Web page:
This is yet another book that my friend Donald Sims traded to me at a certain point, and one of the best issues that I got from him (for all that it didn’t make me run right out and start trying to hunt down other issues of IRON FIST.) It probably helped that Captain America guest-starred in this story, but really the true stars here were Chris Claremont and John Byrne, the creative team that had just started working together on UNCANNY X-MEN and would make that series a creative and commercial success. This cover, though, is the work of outgoing X-MEN artist Dave Cockrum, who was often deployed to do covers.

The one place that the production falls down a little bit is in the inking of Dan Adkins. The inks are all right, but not quite as polished or complete as what Byrne was seeing from Terry Austin over on X-MEN. The art here is just a little bit too open, just a little bit blobby and unfinished. Byrne’s pencils are enough to carry things and shine through, but the finish is lacking just a little bit. Byrne was still working out the kinks from his style in these early days, and IRON FIST gave him a good canvas to experiment on–which he does, with a few innovative page layouts and some cool splash page work. Even with the weakness in the inks, you could see that Byrne was going to grow into a real force in the industry.

Here’s a good example of Byrne building a page layout of the sort that Neal Adams would attempt in his work–a multiple figure shot that carries down a staircase (which improbably changes direction in mid-stream so that everything will fit onto the page.) What’s going on here is that last issue Iron Fist battled the Wrecker and his Wrecking Crew, and was unable to defeat them. The Crew captured Misty Knight and is using her as leverage to force Iron Fist to break into Avengers Mansion for them. A reluctant Danny Rand is following instructions in this opening, but he’s really hoping that he can convince the Avengers to lend him some help. It is a bit of a stupid move for the Wrecking Crew to send Iron Fist into one of the few areas where he might be able to scare up some allies.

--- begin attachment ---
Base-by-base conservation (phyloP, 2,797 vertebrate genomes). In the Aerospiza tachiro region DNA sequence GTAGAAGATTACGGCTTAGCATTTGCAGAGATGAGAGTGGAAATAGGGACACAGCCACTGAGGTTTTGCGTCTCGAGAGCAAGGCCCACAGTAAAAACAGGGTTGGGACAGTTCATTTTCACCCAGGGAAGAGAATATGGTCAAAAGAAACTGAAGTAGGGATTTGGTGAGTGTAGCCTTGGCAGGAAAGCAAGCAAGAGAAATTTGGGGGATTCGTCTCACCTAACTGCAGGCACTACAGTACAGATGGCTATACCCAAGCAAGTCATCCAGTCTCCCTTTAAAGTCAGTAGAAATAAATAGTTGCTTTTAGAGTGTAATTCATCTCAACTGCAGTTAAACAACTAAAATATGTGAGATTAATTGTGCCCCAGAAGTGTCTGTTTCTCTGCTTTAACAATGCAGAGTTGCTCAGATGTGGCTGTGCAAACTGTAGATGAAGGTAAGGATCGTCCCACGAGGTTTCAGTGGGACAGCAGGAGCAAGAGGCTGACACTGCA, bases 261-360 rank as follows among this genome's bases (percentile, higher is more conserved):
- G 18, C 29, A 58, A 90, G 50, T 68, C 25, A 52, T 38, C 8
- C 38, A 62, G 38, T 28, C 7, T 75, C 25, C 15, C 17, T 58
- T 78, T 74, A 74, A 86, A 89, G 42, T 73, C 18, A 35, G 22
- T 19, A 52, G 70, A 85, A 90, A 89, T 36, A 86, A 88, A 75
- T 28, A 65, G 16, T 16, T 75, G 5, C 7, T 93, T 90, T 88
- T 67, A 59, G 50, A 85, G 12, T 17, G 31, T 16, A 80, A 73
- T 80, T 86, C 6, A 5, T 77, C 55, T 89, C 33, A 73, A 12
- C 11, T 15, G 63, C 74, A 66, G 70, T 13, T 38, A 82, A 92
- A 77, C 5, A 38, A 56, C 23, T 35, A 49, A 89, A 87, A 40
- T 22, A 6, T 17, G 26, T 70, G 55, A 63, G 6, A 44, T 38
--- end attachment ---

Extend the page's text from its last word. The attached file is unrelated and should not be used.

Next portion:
Unfortunately for Iron Fist, the only Avenger present at the moment is Captain America–and Cap’s just seen old news reports indicating that Iron Fist is a wanted criminal. So when Cap finds Danny standing over the prone body of the unconscious Jarvis, he launches himself to the attack. What follows is a nicely choreographed fight sequence, one peppered with the same sort of internal introspection and character-building that was emblematic of the Claremont/Byrne team’s work on X-MEN: Byrne handled the choreography and the visuals, and Claremont added texture and character nuance in the copy, balloons and captions.

The fight eventually winds down when Iron Fist refuses to defend himself and Cap needs to save his life from some falling machinery. As this is Marvel plot 101, the heroes now converse and realize that having fought, they need to team up against their mutual enemies, the Wrecking Crew. Here, Claremont and Byrne cheat a little bit by deciding that the Avengers have a Danger Room, one set up exactly like the one the X-Men routinely use. So Iron Fist contacts the Crew, tells them that he’s killed Captain America, and then when they get to Avengers Mansion, he shows them Cap’s body lying in the center of the Danger Room. As the Crew steps inside, the doors slam shut, and the Danger Room goes into operation, attacking the Wrecking Crew and evening the odds. As I say, this is a bit of a cheat, a sequence that would have been more in keeping with the X-Men.

In any case, this all makes for another fun battle–especially since both Cap and Iron Fist are overmatched in the strength department by all of the members of the Wrecking Crew. But with the Room doing half of the work for them, the two heroes proceed to whittle down the odds against them, displaying their own skill and prowess at the same time. They’ve got the Danger Room set to Thor’s standard, reasoning that this should be sufficient to clobber the Crew members. Of course, the traps and weapons set at that level can annihilate Cap and Iron Fist if they’re not careful as well.